The evening was dedicated to the beautiful beach city of Playa Del Carmen. Locals lamented the loss of its beauty and simplicity with the booming tourism and development of this area. As Cancun got overcrowded resorts started buying up property and developing Playa. Gone are Playa Del Carmen’s sleepy days. The city now dons a new apparel every night and glitters for the people who come to visit. We dined at a 100 percent natural Mexican restaurant, which the grown ups loved and the children did not care for.

After a satisfying, all natural, healthy meal at Playa Del Carmen.
After a satisfying, all natural, healthy meal at Playa Del Carmen.

Then we walked the entire length of Fifth Avenue as Sahana and Ryan licked their double scoops of ice cream from a glittery Haagen Daaz. There were men on stilts, overpriced artifacts, trinkets, masks, designer stores with that homogenous smell of designer perfumes. There were ferrets, snakes and baby Chow chows to be petted and taken pictures with, if you paid. Local artists painted on the roadsides and sold their paintings. Musicians serenaded diners in open air restaurants. We ended up at Punta Playa (the port of Playa) where we sat with local families and watched street performers performing skits in Spanish. Sean drew me closer and flicked his head up at the sky. I looked up following his gaze to see the splendidly shining moon finally emerging from behind some dark clouds, over the ocean. Sean found my hand and held on. We stood there for a while, my back against my husband as the moon played hide and seek with us and slowly, ever so slowly, disappeared again. How perfect was that moment!


We were back at the hotel by 10:30 pm and were asleep as soon as our heads hit the pillow. Xcaret tomorrow – snorkeling, floating down secret river, flamingos, dolphins…

Off to visit the Mayans – Day 3, Chichen Itza and Playa Del Carmen

We checked out from our hotel Dolores Alba in Merida by 8:00 am on Tuesday morning and started our journey to see Chichen Itza – arguably the most visited Pyramid built by the ancient Mayans. After an uneventful drive of one hour and twenty seven minutes (Sahana timed it) we arrived at the gate of the ruins. As we parked Escargot and looked around us, we knew this site will not the have peace, quiet and relative silence of Uxmal. There were busloads of tourists with loud guides speaking different languages, people selling their wares everywhere. There were artifacts and trinkets, ice cream and cold drinks, masks and men dressed up as Mayan warriors, there were also little monkeys and a two month old baby lion. One could take pictures with them at a price.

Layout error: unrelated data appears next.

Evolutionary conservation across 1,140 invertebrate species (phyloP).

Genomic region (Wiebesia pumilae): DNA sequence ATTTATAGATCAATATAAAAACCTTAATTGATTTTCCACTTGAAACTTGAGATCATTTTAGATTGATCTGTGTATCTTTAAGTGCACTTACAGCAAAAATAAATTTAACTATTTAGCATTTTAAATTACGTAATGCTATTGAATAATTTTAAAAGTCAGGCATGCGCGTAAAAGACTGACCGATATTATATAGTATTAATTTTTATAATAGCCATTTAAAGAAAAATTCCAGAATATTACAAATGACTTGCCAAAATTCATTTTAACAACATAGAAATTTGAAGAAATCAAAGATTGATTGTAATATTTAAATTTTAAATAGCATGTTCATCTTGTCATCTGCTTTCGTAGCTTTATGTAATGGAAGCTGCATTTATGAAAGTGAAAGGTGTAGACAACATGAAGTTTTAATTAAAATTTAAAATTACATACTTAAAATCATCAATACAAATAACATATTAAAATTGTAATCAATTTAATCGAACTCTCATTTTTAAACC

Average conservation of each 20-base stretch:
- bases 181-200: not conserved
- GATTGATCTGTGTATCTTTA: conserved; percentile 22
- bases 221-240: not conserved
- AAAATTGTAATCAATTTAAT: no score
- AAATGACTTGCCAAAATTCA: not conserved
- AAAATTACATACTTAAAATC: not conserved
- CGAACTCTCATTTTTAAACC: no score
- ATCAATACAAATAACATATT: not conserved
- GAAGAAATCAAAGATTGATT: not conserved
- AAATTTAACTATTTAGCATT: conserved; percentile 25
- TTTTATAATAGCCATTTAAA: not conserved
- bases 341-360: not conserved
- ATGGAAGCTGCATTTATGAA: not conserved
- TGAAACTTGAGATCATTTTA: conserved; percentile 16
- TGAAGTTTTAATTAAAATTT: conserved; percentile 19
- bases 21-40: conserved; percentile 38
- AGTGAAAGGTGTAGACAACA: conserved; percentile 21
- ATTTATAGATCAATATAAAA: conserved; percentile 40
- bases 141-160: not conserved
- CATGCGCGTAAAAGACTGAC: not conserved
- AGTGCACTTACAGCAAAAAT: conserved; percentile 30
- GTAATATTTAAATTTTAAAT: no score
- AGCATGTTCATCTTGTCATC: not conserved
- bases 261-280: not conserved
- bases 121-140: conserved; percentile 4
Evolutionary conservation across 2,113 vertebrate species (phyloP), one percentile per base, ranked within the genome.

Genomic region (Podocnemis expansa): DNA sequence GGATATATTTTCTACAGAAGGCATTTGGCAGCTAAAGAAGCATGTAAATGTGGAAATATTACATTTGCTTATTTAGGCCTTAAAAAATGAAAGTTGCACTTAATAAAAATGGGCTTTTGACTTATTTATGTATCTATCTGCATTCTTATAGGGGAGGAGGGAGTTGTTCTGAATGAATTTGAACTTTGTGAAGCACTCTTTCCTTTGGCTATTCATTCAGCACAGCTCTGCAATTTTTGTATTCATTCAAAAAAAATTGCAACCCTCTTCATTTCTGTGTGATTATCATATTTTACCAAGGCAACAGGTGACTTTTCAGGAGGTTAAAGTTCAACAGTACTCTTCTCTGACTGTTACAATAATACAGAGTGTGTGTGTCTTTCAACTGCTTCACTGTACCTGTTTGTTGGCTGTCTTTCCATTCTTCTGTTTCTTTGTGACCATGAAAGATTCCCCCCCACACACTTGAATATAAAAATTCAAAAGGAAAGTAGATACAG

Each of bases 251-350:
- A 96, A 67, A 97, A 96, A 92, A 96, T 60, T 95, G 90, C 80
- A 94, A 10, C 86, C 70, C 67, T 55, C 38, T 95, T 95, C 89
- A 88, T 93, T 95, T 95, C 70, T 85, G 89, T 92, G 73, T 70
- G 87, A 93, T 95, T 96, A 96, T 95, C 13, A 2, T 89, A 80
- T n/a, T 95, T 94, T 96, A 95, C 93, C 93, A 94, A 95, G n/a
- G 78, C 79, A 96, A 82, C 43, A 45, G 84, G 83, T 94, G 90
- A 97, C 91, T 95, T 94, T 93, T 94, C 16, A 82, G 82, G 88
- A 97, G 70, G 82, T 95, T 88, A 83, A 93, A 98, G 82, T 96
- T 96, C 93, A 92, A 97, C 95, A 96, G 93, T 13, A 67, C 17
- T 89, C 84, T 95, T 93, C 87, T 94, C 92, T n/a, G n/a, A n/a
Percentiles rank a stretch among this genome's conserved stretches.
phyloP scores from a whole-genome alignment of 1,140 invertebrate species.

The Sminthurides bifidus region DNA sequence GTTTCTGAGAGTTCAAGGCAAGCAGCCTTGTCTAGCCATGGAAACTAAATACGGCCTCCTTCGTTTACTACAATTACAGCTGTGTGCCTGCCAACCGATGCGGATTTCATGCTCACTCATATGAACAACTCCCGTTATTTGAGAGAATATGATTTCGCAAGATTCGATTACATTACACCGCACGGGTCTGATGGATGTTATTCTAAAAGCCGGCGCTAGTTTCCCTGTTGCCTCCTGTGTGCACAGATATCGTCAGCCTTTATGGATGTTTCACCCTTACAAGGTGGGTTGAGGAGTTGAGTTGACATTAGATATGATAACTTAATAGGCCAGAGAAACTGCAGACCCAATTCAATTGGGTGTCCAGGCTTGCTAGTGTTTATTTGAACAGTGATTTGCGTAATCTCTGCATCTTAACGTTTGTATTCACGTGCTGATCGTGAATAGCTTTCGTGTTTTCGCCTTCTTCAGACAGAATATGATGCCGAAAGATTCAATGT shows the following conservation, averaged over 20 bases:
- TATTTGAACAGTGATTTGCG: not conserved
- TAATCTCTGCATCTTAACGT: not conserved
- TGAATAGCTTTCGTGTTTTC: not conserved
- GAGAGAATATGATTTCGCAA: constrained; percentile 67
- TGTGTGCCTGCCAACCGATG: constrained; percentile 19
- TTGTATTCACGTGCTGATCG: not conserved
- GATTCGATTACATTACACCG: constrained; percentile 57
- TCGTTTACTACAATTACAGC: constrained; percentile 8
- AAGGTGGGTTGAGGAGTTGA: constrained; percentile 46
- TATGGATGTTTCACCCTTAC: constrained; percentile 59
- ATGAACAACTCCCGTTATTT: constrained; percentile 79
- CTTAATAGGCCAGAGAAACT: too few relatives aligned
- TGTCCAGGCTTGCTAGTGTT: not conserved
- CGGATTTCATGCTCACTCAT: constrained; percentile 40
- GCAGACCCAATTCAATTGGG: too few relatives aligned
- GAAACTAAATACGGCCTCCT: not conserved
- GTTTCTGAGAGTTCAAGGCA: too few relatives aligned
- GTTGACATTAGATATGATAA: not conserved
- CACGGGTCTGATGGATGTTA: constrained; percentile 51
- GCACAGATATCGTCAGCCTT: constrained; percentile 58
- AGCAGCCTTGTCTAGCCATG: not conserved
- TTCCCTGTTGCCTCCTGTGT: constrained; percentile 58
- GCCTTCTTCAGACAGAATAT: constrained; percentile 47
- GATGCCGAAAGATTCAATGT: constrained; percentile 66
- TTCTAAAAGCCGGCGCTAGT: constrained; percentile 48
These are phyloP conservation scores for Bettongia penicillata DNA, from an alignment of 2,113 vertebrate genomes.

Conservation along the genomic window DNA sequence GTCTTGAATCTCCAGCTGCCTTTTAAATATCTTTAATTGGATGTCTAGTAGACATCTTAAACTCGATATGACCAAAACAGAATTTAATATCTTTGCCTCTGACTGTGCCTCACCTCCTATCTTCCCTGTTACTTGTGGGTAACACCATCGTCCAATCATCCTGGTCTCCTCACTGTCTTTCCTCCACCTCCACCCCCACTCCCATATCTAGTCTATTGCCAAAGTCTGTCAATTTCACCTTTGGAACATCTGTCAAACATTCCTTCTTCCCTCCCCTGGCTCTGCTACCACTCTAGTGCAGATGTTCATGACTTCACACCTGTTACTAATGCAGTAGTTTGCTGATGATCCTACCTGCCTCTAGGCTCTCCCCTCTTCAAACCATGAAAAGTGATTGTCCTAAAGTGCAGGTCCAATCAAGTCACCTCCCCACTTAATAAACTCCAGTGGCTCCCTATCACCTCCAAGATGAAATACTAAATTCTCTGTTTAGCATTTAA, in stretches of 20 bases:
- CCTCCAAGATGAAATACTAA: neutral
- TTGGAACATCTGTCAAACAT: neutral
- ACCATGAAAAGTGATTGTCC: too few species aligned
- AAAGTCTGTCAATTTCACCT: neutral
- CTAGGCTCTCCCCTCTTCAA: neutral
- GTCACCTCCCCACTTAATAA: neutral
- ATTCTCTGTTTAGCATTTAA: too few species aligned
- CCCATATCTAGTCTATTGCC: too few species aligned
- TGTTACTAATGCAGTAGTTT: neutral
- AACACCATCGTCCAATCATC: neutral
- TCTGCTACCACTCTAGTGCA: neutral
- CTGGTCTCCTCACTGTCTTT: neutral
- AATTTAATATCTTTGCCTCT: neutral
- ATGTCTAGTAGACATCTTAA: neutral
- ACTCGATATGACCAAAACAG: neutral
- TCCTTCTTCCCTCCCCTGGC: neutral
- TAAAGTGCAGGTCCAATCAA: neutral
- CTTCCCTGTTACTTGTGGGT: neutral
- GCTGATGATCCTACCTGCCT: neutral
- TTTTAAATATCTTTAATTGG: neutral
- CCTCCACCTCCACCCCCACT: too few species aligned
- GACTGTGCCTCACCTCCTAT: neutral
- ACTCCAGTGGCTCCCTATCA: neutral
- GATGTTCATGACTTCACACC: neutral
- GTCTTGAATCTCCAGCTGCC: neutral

As we made our way inside the site of ruins, the impressive Kukulkan Pyramid, also known as El Castillo stood up against the azure blue sky, just like it always has for centuries before. For a few minutes, I became oblivious of my surroundings as I was transported to the Early Classic period (around 600 AD) when the city of Chichen Itza rose into prominence.

According to

‘Chichen Itza which means “at the mouth of the well of Itza “, is the 2nd most visited archeological site of Mexico today. The Kukulkan Pyramid in Chichen-Itza which known as “El Castillo” (the castle), is one of the new seven wonders of the world elected in 07.07.2007. It is exactly 24 m. high considering the upper platform.’

There are four stairways each with 91 steps ending at a single top step at the temple’s entrance. The number of steps add up to 365 – a step for each day in the Mayan Calendar.


Columns of Thousand warriors

The ruins of the city of Chichen Itza were majestic and grand and very, very catered to tourists. The presence of hawkers trying to eke out a living from this often visited site took away the essence that I wished to experience. It was too hot, too crowded, too noisy. A part of me tried to justify the tourism based economy but a huge part of me deplored it. There were hawkers everywhere trying to sell knick knacks at exorbitant prices. “Almost free” chant followed us everywhere. Hawkers started to converse with me in Spanish expecting the Mayan looking woman to translate to the gringo with her. The Mayan looking woman, however, smiled sweetly and hastily notified, “No habla Espanol” and the gringo, fluent in Spanish, took over.


After four very hot hours in Chichen Itza, the children took an ice cream break. All four of us were hot, flushed and ready to move on. We slowly made our way out to Escargot, in quiet contemplation of the Kukulkan Pyramid in its heyday. We poured some cold water on ourselves and headed towards south. Our next destination for the four days was Playa Del Carmen, just 42 miles south of the more famous Cancun. A fine moment of ‘I told you so’ arrived when my husband disregarded my suggestion of filling up the car in the city of Vallodolid before entering the Cancun Cuota (highway), thinking he will fill it up on the way. Well, he thought wrong! As we kept going on the almost empty highway and the gas indicator kept dipping dangerously, we discovered the next gas station was 93 kilometers away! I kept one eye on the indicator and other out for salida (exits)! We finally arrived at a toll booth where Sean pointed to the gas gauge and asked if there was a gas station nearby where he could fill up! Fortunately we were not the only clueless tourists who found themselves in similar predicament on that particular highway. The lady at the toll booth assured us they could sell us a couple of liters of gas that will take us to the gas station situated at the outskirts of Cancun. We bought the gas – at a steep price, of course! And off we went.